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Calories Burned While Swimming

written by: Misto1481 • edited by: Cheryl Gabbert • updated: 2/24/2011

Swimming is an excellent cardiovascular activity that enhances endurance, increases strength, and is kind to the joints. It is great for burning calories and weight loss, but how many calories does swimming burn? If you are curious about swimming's calorie burning potential, this article's for you.

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    Swimming's Calorie Burning Potential,iur:fmc&itbs=1&iact=hc&vpx=272&vpy=142&dur=3526&hovh=183&hovw=275&tx=108&ty=100&oei=2PJZTYWBCMH68AaGpamKDQ&page=1&ndsp=23&ved=1t:429,r:1,s:0 Swimming is an excellent cardiovascular activity that works the whole body and burns plenty of calories. It’s great for building up heart strength, increasing cardiovascular endurance and building up lean muscle mass. Many people think of swimming as a leisure activity and rarely put the effort into doing laps to challenge the body and lose weight. But if you think that swimming isn’t a great exercise to burn extra calories in the fight for weight loss, the next time you enter the pool try swimming the full length of it back and forth and then take a moment to feel how hard your heart is beating. Swimming properly takes the whole body to work in perfect unison to achieve the desired technique and if done correctly, your body will reward you by turning into a calorie burning machine.

    So how many calories can the average person expect to burn swimming? The short answer is that there isn’t really any precise number that applies to everyone. There are a number of factors that go into determining how many calories a person will burn when doing laps in the pool at the local gym.

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    Factor One: Distance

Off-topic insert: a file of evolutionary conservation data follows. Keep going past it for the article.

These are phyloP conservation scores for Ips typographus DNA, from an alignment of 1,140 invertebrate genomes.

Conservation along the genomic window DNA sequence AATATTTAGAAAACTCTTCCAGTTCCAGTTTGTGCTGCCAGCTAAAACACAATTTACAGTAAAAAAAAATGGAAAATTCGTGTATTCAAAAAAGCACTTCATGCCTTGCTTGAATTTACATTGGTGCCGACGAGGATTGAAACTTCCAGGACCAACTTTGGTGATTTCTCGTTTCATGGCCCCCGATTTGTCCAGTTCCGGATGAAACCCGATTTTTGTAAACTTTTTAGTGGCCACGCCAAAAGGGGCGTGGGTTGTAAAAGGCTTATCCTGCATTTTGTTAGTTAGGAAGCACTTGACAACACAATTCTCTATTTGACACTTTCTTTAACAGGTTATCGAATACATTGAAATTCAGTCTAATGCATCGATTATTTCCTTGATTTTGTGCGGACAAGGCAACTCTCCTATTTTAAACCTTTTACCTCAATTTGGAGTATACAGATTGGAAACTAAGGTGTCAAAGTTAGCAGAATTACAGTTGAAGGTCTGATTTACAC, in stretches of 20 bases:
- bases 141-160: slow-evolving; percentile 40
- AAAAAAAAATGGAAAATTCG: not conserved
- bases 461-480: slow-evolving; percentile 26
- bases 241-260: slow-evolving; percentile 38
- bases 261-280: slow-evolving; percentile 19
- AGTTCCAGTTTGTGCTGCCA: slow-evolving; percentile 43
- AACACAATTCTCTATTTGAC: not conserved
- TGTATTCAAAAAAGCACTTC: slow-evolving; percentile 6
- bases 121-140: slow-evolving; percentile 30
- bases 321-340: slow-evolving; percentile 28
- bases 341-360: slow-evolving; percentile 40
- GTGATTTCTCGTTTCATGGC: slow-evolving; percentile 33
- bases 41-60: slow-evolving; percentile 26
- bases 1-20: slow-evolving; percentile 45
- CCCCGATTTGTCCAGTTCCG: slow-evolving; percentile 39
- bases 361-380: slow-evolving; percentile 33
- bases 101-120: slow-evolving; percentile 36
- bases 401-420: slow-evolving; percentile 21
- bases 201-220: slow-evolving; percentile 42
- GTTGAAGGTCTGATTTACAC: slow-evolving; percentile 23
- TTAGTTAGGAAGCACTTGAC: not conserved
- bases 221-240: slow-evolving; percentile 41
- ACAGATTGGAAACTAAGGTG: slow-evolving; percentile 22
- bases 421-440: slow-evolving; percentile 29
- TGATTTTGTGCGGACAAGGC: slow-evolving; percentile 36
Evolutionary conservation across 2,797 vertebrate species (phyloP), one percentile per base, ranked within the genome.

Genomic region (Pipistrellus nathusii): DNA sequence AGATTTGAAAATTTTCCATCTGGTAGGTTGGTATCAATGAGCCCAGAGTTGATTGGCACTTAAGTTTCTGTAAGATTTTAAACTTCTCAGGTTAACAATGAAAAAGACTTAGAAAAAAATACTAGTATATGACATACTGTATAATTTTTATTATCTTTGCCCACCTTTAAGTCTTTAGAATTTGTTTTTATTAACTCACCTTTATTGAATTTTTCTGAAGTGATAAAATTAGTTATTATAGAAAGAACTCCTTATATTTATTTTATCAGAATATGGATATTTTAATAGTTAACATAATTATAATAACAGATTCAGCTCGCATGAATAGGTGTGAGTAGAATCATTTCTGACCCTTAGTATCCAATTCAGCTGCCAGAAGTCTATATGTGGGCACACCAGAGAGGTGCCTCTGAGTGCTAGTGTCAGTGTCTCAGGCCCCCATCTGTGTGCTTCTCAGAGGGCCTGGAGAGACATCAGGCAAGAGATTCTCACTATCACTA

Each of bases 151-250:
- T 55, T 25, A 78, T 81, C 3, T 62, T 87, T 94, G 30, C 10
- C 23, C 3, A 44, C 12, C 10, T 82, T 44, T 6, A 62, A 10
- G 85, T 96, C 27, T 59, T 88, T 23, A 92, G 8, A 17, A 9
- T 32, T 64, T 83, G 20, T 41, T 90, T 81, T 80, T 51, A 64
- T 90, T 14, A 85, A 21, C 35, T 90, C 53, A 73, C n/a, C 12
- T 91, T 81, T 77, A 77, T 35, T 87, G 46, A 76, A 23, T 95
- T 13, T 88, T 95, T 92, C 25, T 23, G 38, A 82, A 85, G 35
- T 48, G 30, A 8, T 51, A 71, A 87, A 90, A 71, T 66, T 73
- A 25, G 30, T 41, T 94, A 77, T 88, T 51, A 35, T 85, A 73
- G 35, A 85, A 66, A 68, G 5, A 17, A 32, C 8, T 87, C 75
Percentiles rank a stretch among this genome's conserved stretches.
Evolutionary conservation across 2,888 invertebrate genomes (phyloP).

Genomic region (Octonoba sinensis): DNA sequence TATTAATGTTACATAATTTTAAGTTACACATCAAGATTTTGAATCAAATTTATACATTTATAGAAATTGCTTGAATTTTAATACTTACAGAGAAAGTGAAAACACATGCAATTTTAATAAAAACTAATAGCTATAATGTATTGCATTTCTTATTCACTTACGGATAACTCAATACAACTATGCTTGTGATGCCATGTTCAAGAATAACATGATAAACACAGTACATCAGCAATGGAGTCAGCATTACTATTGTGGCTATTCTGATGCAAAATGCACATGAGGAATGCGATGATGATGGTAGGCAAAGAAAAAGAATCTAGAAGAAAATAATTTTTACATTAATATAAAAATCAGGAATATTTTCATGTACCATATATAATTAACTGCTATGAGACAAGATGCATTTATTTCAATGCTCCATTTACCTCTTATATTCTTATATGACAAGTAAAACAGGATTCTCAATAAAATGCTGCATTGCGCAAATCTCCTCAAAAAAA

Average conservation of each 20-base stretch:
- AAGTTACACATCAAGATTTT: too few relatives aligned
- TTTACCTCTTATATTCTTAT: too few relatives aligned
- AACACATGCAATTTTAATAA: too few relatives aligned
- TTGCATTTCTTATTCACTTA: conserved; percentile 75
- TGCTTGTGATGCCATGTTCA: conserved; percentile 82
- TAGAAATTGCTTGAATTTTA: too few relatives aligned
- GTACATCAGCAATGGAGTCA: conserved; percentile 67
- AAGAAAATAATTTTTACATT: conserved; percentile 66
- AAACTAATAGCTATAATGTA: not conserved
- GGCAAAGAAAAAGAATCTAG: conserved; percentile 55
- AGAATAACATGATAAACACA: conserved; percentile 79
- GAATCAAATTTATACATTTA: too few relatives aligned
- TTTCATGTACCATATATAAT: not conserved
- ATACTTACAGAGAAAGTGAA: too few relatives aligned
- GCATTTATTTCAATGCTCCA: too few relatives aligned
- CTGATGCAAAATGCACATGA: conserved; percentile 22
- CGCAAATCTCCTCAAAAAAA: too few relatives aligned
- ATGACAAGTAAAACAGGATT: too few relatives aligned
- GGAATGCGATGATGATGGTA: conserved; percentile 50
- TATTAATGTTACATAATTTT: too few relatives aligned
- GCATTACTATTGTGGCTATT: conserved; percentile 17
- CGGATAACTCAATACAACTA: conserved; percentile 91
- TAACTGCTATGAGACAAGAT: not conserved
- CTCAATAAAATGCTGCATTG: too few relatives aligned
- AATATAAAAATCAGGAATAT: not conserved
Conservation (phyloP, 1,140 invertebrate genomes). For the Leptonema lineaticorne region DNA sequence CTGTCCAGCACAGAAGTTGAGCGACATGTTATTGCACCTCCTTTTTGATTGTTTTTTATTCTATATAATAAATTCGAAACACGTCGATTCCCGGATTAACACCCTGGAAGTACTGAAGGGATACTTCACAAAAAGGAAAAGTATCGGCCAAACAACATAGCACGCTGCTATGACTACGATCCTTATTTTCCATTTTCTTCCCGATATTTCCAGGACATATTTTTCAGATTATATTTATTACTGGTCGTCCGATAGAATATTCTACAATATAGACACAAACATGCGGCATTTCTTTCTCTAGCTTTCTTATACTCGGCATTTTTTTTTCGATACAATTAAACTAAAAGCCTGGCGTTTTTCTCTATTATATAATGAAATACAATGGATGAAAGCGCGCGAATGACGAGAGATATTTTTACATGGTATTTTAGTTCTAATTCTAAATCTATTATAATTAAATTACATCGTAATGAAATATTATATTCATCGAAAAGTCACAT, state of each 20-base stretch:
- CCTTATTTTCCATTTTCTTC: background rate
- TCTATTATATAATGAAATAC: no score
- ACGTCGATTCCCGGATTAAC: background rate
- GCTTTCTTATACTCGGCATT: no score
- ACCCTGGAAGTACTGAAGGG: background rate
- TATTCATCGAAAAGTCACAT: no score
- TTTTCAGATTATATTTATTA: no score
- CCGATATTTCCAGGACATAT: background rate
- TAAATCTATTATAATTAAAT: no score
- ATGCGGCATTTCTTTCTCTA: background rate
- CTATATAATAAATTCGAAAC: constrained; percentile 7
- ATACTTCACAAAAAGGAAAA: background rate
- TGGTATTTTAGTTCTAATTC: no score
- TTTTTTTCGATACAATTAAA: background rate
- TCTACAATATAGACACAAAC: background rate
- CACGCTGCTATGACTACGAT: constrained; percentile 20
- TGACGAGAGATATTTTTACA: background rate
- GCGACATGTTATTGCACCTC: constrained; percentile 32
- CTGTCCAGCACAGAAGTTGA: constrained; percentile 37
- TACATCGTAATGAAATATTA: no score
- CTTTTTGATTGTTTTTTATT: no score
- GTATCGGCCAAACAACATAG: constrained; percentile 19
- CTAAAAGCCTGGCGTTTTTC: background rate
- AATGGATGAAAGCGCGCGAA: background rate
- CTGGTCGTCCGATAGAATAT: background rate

First thing that needs to be considered is how much distance the person swam. Did they do one lap, ten laps, one hundred laps? The longer the distance, the harder the challenge and the more fatigued the body will become requiring more calories to keep it going.

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    Factor Two: Intensity

    The second factor is the intensity of the swim. Did the person do a nice leisurely pace back and forth while taking breaks in between laps or did they go full force into the laps as if they were Michael Phelps competing for olympic gold’s and world records? The harder the intensity, the greater number of calories called upon to sustain the intensity.

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    Factor Three: Type of Stroke

    A third thing to take into consideration is the type of stroke used during the swim. Was the person using the breaststroke, the butterfly stroke, the backstroke, or were they doggy paddling? Each of these different strokes calls upon different muscle groups to perform and they all have differing levels of intensity. The breaststroke may be easier for one person than the backstroke and vice versa.

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    Factor Four: Time